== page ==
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How is it that Americans have come to believe that children can’t walk alone safely? And what does this tell us about American civil society?

A generation ago, a regular pleasure of childhood was the chance to explore your neighborhood by yourself or with your buddies.

No longer so! It’s so exceptional to let kids wander on their own that a ten-year-old brother and his six-year-old sister walking home from a local park were stopped by police. The local Child Protective Services has launched an investigation that included interviewing the children at school without the parents’ knowledge.

As a parent who lets her own nine-year-old range through our neighborhood, only about two miles away, this news story—and others like it—sure worry me. What if Child Protective Services investigates me next?

But, more broadly, how is it that Americans have come to believe that children can’t walk alone safely? And what does this tell us about American civil society?

University of Virginia political scientist Leonard Schoppa has an interesting answer to this question. His answer has something to do with what Alexis de Tocqueville called the “restlessness of Americans” and their tendency to move frequently from place to place.

Schoppa argues that American “restlessness” explains in part the refusal to let children walk alone by contrasting the United States with Japan. In 2009, only 12 percent of U.S. children walked or biked to school, while 98 percent of Japanese children walked to school. Indeed, many Japanese school districts prohibit parents from driving their children to school—imagine the outcry if a U.S. school district tried that!

What could make for this huge gap in rates of children getting to school on foot?

The key, Schoppa argues, is that—unlike their U.S. peers—Japanese parents can’t easily move house. Rules around home mortgages are much stricter than in the United States, and fees associated with new rental agreements discourage renters from moving. Consequently, the Japanese move much less frequently than Americans:

Although 10.3 percent of American homeowners had moved in the past fifteen months, just 6.1 percent of Japanese homeowners had moved within the past five years. Japanese renters move less frequently as well, with the proportion reporting that the moved with the past five years (36.4 percent) roughly equal to the proportion of U.S. renters who had move in just one year (38.3 percent).

As Schoppa notes, both the Japanese and Americans are “joiners” with high rates of membership in civic associations. But while Americans tend to join national civic associations, the Japanese—because they stay put—become more deeply engaged with their local community, joining local civic associations at higher rates than American do:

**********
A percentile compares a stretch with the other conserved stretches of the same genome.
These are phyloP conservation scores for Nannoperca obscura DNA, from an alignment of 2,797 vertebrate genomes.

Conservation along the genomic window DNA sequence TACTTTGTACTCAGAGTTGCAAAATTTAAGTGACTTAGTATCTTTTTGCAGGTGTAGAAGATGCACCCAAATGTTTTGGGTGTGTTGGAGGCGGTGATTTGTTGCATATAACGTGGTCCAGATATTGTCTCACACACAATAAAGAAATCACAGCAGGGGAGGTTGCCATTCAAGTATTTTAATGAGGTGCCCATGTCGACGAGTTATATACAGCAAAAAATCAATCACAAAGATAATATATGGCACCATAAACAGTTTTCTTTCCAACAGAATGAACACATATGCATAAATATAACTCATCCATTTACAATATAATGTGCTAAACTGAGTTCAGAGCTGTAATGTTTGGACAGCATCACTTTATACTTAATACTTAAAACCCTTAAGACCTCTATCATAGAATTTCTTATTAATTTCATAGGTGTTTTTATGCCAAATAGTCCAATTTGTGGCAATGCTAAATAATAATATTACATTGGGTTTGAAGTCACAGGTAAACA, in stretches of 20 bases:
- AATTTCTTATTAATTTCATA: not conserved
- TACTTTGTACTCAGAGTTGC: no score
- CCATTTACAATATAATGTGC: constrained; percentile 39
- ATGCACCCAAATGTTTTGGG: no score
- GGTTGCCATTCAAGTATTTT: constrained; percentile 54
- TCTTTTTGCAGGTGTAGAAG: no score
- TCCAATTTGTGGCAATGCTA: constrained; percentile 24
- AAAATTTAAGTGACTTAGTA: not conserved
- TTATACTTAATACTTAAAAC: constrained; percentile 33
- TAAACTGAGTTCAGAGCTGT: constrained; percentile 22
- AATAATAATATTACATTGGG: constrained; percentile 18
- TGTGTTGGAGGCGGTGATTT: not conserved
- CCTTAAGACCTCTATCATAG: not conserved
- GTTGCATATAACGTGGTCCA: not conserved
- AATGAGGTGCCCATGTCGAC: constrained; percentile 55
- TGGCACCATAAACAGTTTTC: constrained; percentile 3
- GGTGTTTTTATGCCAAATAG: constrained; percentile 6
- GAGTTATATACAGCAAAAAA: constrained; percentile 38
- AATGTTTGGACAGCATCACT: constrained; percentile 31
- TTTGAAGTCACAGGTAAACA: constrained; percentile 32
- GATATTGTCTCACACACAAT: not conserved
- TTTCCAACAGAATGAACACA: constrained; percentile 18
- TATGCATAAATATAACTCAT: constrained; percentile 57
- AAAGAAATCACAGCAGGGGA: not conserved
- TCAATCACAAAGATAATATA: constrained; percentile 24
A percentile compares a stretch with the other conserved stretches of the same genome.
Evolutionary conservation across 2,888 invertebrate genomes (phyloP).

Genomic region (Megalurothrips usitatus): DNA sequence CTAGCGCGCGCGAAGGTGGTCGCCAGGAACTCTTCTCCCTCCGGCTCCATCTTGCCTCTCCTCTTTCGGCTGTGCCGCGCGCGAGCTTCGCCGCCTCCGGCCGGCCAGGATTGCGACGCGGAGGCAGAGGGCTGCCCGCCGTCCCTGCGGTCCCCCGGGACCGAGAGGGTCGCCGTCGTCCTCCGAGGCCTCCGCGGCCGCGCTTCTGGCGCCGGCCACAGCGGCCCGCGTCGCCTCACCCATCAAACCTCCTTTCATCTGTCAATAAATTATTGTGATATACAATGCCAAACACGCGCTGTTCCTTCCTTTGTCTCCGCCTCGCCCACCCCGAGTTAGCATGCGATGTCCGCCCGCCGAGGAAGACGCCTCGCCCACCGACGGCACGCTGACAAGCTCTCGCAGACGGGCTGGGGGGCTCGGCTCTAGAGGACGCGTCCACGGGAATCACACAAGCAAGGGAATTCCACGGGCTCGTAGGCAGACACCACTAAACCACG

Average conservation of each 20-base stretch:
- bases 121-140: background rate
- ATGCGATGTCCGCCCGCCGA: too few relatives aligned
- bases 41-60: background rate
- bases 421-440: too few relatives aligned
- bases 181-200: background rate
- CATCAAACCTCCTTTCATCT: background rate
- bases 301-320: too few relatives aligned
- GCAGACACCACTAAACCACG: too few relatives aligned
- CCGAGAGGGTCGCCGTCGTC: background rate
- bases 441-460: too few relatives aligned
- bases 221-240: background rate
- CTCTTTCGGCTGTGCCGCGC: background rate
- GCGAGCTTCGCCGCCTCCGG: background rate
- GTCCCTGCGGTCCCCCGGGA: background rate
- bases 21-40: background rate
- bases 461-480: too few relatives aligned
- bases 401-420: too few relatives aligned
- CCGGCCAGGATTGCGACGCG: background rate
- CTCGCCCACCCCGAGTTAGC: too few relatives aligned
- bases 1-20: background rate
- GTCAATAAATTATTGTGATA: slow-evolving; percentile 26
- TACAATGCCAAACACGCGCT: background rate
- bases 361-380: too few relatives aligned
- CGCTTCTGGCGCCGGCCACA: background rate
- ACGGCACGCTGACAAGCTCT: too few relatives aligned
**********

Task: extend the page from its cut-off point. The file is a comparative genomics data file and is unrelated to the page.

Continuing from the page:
PTA membership rates in Japan are four times as high as current rates in the United States. Japanese participate in volunteer firefighting organizations at twice the rate of U.S. residents. Meanwhile, 90 percent of Japanese belong to neighborhood associations, with an estimated 40 to 70 percent serving as active members.

This means that the Japanese have extremely rich local civic networks to address concerns about the safety of schoolchildren walking alone. In the wake of two prominent 2005 child abduction cases, these networks mobilized to implement programs to assuage parents’ anxiety and 80,000 people volunteered to help children walk safely to school. Some volunteers serve in “wan wan patrols”—or “woof woof patrols”—of volunteers attired with special sashes who agree to walk their dogs during the times children are walking to and from school. (It seems characteristic of Japan that they not only drew upon local civic networks but turned to technology: some school districts ordered digital tracking devices for each child’s schoolbag that send an email alert to the child’s parents when he crosses the schoolyard threshold.)

Americans’ frequent moves, Schoppa suggests, keeps Americans from being committed enough to their neighborhoods to be able to muster a similar response. And so Americans don’t let their children walk to school or anywhere else—and some even call the police if they see someone else’s child walking alone. If Schoppa’s right, we might ask what other local civic institutions are weaker than they might otherwise be if Americans were less “restless”—and what’s lost from American childhood when we don’t know or trust our neighbors enough to let our children go out among them.

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